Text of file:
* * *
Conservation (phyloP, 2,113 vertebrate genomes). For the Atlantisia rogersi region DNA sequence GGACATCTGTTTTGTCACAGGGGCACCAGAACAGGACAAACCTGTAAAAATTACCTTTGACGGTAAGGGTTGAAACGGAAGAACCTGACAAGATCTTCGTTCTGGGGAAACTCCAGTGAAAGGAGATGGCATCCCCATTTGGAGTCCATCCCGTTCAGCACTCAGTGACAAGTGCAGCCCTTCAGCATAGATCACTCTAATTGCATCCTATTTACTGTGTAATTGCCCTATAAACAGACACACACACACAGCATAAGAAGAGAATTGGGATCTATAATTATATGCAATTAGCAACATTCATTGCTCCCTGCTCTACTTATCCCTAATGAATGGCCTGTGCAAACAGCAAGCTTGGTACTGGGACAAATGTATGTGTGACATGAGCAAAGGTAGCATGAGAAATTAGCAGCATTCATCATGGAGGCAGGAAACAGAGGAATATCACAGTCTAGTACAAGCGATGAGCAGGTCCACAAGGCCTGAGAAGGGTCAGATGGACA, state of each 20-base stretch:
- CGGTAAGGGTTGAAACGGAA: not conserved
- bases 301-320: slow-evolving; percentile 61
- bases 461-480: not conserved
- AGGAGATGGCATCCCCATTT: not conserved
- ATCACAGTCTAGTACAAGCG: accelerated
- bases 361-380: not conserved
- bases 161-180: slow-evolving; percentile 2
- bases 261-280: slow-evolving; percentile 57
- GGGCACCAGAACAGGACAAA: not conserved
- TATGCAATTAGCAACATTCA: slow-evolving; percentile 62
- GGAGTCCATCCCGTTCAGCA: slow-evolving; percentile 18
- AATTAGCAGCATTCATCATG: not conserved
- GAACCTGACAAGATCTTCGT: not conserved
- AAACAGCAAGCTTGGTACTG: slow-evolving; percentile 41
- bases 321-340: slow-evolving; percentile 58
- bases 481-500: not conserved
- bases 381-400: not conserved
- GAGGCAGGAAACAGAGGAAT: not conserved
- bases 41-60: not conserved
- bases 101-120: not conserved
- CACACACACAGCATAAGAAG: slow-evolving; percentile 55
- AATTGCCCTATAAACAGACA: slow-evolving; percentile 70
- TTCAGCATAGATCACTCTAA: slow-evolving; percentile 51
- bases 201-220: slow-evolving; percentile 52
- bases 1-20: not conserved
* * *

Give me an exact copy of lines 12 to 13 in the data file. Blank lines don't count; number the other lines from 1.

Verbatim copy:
- GGAGTCCATCCCGTTCAGCA: slow-evolving; percentile 18
- AATTAGCAGCATTCATCATG: not conserved